Sign up for our free newsletter
Free D.C. news, delivered to your inbox daily.
It’s too bad Steven Spielberg didn’t make a Tintin movie in 1981, when adventure stories were still bound by the laws of physics. You can, after all, see a lot of Tintin in the first and third Indiana Jones films. But this classic creation of the Belgian cartoonist Hergé isn’t really on evidence in Spielberg’s latest 21st-century monstrosity, The Adventures of Tintin, which, with its performance-capture animation and ludicrous action sequences, basically feels like The Polar Express on methamphetamines. In one scene that isn’t even the film’s most ridiculous, a pirate ship and a trading galley lock masts as they duel, so that the former vessel is able to swing above the latter like a pendulum (also, they’re both on fire). In another, Tintin—that plucky young gumshoe!—drives his motorbike off a balcony, catches a clothesline with the handlebar to ride it like a zip-line, and somehow manages to land in his foes’ escaping vehicle. This film isn’t really interested in Hergé’s themes of imperial decline and intercontinental intrigue. It doesn’t seem to care much for Tintin as a detective, either, even if it finds a couple occasions for him to deploy a magnifying glass. When the film reaches its denouement—in which Tintin’s compatriot Captain Haddock and their enemy Ivan Ivanovitch Sakharine fight using shipping cranes as proxies—you’ll wonder why Spielberg didn’t bother throwing in a nuke-repellent fridge. By that point, it’d hardly be a stretch.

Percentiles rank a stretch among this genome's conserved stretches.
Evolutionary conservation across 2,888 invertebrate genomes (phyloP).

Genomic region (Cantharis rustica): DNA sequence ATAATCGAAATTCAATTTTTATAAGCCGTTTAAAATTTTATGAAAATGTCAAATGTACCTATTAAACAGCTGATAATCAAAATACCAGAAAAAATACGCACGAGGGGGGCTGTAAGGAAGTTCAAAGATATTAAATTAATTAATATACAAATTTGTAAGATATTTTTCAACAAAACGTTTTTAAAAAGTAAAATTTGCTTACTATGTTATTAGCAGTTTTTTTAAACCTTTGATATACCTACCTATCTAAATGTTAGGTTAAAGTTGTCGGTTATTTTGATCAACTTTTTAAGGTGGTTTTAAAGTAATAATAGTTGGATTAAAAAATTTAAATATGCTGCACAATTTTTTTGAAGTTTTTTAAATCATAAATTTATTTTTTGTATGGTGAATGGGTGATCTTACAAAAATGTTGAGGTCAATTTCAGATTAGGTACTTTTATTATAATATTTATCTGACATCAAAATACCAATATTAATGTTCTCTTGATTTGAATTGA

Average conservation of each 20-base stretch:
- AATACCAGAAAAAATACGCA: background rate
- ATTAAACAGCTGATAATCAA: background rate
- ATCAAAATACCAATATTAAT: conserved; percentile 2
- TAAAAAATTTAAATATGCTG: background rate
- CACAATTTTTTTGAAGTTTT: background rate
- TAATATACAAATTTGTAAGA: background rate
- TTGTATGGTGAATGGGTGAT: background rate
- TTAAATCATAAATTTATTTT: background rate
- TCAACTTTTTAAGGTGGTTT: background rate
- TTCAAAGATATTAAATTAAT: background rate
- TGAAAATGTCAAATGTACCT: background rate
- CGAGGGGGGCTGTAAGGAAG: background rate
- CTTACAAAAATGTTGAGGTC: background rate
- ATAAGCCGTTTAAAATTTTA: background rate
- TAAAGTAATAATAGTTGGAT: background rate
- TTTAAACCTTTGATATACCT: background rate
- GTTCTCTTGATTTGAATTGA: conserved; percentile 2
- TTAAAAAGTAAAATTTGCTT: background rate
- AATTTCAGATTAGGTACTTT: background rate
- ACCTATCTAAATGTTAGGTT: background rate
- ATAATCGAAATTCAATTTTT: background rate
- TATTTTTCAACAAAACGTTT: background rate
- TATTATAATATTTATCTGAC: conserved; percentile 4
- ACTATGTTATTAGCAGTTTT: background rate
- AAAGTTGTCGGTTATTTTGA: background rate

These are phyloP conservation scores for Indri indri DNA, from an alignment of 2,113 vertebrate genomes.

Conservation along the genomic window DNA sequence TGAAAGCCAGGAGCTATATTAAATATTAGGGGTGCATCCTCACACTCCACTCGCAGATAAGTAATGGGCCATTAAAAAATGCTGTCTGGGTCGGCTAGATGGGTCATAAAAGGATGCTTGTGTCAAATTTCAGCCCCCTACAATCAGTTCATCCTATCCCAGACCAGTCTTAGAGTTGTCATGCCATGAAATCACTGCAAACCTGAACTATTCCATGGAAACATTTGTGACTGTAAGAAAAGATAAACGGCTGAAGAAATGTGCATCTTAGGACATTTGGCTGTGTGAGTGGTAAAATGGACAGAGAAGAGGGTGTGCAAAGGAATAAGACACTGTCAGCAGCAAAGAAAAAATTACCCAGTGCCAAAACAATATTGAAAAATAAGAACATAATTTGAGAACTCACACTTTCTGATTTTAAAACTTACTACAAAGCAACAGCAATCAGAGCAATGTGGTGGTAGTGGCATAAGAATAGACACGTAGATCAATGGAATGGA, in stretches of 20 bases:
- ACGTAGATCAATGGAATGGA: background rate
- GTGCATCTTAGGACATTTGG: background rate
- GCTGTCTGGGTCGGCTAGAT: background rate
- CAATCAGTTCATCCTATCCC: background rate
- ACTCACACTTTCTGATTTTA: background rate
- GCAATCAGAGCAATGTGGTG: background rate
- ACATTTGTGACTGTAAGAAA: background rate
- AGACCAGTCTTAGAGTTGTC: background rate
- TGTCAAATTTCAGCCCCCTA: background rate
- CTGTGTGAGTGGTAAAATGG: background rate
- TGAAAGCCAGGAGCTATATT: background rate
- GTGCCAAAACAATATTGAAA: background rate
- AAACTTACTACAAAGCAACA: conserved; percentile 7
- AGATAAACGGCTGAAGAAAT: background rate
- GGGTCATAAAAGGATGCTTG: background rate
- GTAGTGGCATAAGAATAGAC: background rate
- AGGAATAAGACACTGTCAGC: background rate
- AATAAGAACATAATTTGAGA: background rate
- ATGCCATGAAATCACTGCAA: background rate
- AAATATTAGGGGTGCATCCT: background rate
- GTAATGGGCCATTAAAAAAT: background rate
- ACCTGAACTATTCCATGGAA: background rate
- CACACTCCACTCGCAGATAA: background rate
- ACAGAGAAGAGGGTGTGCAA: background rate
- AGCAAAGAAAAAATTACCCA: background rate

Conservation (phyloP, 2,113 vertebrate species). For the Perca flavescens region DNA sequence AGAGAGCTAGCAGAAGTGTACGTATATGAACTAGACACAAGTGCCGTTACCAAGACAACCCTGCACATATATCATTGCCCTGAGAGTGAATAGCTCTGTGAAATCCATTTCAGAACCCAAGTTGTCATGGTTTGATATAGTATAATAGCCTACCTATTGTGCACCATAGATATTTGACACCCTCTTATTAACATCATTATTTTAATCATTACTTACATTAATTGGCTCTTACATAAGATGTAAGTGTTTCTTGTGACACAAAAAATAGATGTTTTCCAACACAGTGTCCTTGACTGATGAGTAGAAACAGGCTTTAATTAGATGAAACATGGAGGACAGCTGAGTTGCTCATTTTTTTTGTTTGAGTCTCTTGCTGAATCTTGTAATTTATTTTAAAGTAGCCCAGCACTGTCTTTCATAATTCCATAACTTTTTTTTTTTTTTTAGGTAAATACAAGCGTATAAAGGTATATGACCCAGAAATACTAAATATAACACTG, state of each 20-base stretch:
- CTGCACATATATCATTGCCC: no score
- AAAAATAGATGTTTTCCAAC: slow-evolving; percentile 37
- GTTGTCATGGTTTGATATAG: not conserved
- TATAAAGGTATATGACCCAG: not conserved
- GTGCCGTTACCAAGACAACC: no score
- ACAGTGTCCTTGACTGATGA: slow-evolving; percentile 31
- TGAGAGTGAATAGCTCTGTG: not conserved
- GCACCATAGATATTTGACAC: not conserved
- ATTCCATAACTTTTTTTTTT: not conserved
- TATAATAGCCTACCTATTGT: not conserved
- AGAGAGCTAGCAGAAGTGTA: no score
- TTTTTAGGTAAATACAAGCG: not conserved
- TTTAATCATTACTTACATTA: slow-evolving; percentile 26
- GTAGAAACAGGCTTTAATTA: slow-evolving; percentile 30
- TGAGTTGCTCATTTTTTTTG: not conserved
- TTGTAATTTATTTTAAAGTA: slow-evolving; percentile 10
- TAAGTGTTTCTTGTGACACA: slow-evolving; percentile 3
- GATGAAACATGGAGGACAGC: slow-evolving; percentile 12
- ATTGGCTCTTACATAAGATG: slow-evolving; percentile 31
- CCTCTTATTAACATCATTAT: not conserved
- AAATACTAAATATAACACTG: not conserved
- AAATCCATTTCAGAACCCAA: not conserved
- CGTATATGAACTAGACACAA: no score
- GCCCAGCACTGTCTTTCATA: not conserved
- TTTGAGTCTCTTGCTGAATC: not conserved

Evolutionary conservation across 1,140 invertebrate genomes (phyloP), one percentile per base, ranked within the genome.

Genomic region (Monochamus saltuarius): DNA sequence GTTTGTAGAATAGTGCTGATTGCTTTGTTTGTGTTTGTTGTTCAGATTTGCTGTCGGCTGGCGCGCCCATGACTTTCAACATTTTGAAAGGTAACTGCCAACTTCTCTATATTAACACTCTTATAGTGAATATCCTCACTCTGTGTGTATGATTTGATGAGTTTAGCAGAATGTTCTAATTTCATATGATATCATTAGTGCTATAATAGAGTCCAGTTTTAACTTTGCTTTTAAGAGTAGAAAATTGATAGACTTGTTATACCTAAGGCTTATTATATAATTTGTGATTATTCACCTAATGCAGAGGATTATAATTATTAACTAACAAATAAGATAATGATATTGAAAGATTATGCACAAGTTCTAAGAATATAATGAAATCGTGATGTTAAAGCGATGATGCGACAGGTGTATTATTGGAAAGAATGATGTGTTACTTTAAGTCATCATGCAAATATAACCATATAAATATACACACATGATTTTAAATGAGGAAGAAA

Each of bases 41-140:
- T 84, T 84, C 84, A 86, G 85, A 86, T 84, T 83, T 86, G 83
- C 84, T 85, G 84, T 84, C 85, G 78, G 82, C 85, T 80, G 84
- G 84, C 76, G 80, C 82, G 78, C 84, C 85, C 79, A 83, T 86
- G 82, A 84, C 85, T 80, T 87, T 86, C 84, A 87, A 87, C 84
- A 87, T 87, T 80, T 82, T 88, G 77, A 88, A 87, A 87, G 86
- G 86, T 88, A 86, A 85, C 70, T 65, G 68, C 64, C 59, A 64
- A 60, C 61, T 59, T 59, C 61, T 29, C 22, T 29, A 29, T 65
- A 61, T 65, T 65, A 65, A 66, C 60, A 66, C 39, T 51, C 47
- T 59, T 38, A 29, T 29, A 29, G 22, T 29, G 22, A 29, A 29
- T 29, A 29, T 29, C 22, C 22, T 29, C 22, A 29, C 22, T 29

The film shows all week at area theaters.